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On the intervening night of 15-16 January, 2014, the Aam Aadmi Party, in yet another attempt to ‘address’ the problems of the common man, conducted raids in south Delhi’s Khirki Extension, on the rationale that a prostitution and drug racket was prevalent in the particular locality, based on information provided by locals. The raid was conducted by state law minister Somnath Bharti and his supporters on complaints that despite numerous pleas to the police, nothing was done to address their concerns.

That night cops from the Malviya Nagar police station were called upon by the minister and were told to conduct raids on a building that allegedly housed such criminal activities. In fact Somnath Bharti, addressing the media on that night said, while allegedly witnessing acts of prostitutes soliciting customers, said, ‘The girls ran as soon as they saw us. The police were running slower than us. So we helped catch two girls. We caught them red handed soliciting prostitution’. However, what unfolded after the event, resulted in massive clash between the state government and Centre at the heart of the capital and created significant backlash from the media against AAP.

The negative reaction to the event went beyond the media and opposition parties. Members of their own party, including founding member Madhu Bhaduri, admonished the law minister’s comments and was a signatory to the open letter to the chief minister, signed by many social activists, demanding the resignation of Somnath Bharti. She soon left the party, citing difference on this particular matter. The charges of racism, xenophobia and the lack of legal precedence that was followed during the raid were issues on which Bharti received a lot of flak. The Ugandan women, who were hauled up and sent to AIIMS hospital for drug tests and cavity searches, were found to be innocent of any charge. They have alleged that they were groped and beaten by the crowd that followed Bharti to this raid.

Further criticism can be summed up in what Kavita Krishnan, secretary, All India Progressive Women’s Association, said, ‘AAP leaders talk of following “due process” in terms of waiting for the judicial probe to be completed before sacking Bharti – but do not seek any problem with Bharti flagrantly violating all due processes – both legal (lack of a search warrant, burden of proof as to who the target of this raid were, etc.) and political (dialogue with different sections of the community to sensitively address all issues concerned) in Khirki!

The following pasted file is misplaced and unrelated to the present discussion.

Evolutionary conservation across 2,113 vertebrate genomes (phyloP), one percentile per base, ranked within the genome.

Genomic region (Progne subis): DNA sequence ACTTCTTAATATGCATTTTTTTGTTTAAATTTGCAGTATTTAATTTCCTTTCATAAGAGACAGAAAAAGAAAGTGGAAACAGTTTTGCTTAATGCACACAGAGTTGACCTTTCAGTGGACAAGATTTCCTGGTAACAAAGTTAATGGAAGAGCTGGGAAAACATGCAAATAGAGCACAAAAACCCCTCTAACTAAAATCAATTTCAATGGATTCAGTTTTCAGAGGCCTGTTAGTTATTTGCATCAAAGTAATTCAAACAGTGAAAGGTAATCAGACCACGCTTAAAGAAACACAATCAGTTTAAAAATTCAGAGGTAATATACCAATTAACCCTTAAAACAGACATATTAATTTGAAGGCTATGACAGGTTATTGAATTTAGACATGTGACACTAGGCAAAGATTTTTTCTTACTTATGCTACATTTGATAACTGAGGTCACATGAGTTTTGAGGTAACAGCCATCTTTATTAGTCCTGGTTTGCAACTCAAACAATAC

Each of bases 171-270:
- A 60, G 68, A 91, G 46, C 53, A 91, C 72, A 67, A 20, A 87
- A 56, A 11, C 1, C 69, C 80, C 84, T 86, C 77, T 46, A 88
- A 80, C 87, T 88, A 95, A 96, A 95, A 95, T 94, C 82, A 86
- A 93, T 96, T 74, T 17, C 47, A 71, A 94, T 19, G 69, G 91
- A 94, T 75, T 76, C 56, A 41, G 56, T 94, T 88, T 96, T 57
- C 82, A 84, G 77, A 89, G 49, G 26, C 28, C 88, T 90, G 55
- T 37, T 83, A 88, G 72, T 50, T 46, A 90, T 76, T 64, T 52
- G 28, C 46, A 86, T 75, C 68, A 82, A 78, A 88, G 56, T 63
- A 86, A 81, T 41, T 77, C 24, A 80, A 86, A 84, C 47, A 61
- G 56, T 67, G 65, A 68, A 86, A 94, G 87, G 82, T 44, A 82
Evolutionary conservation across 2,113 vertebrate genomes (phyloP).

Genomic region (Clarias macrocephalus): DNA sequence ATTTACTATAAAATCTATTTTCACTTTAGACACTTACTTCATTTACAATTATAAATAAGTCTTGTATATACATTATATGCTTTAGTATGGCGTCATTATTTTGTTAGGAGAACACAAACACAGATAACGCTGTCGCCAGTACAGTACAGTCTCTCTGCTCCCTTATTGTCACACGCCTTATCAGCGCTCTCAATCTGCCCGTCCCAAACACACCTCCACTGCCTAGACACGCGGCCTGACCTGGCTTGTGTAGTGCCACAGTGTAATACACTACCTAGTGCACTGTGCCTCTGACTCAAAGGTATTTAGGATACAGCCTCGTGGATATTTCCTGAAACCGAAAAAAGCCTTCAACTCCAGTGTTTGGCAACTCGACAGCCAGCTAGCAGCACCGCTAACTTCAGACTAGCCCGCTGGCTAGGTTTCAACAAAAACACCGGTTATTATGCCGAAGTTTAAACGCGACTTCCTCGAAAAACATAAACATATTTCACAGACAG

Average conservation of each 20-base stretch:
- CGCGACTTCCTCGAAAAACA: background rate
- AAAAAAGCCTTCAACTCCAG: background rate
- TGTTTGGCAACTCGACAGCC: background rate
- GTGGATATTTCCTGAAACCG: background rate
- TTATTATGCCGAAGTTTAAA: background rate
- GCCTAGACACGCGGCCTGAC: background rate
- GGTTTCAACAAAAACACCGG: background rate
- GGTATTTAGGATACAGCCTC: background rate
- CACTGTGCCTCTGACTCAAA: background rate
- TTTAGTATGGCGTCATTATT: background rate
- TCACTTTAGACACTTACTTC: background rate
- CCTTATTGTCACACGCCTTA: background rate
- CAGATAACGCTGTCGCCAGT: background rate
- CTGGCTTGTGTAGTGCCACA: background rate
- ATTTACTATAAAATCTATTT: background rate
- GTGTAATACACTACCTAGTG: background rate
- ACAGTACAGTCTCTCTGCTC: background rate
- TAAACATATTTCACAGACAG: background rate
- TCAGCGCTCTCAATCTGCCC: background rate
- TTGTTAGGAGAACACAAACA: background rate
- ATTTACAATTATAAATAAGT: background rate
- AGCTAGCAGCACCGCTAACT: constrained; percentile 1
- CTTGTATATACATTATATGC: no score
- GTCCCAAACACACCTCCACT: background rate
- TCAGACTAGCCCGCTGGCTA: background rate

AAP has continued to defend Bharti in the matter. Arvind Kejriwal, in an interview to Reuters, said, ‘Under the law also, if any citizen comes across any crime, he’s immediately supposed to report to the police and ask them to take action. He’s not done anything wrong. He’s not against any community. He’s not against any country. That is all. It has been by some sections of the media and by the opposition parties, this entire thing has been turned into a racist or that kind of a controversy.’ A judicial probe has been ordered by the Lieutenant Governor in this regard and the matter is under investigation.

Interestingly, in a fresh development, on 4 February, three Ugandan women from Khirki Extension had a FIR registered at the Malviya Nagar police station, where they alleged that they were brought to India on false pretenses of providing jobs and instead were pushed into prostitution. The Delhi police have registered a case against unknown persons under sections 366, 368, 384 of IPC — kidnapping, forced intercourse, extortion, wrongful confinement and section 4/5 of Immoral Trafficking Act. Nido Tania and our ‘organised racism’

Towards the fag of January, an Arunachali student, Nido Tania, was mercilessly beaten on the streets of Lajpat Nagar by thugs during an altercation. The following day, he succumbed to his injuries and died. The genesis of that altercation was racist comments passed by locals in front of a shop. Unsavoury remarks were passed on his hairstyle and facial features. This is not an attempt to suggest that the events in Khriki Extension resulted in the tragic event that befell Nido Tania. Speaking to Millennium Post, a senior leader AAP leader, Ashutosh, said, ‘No one can take the law into their hand.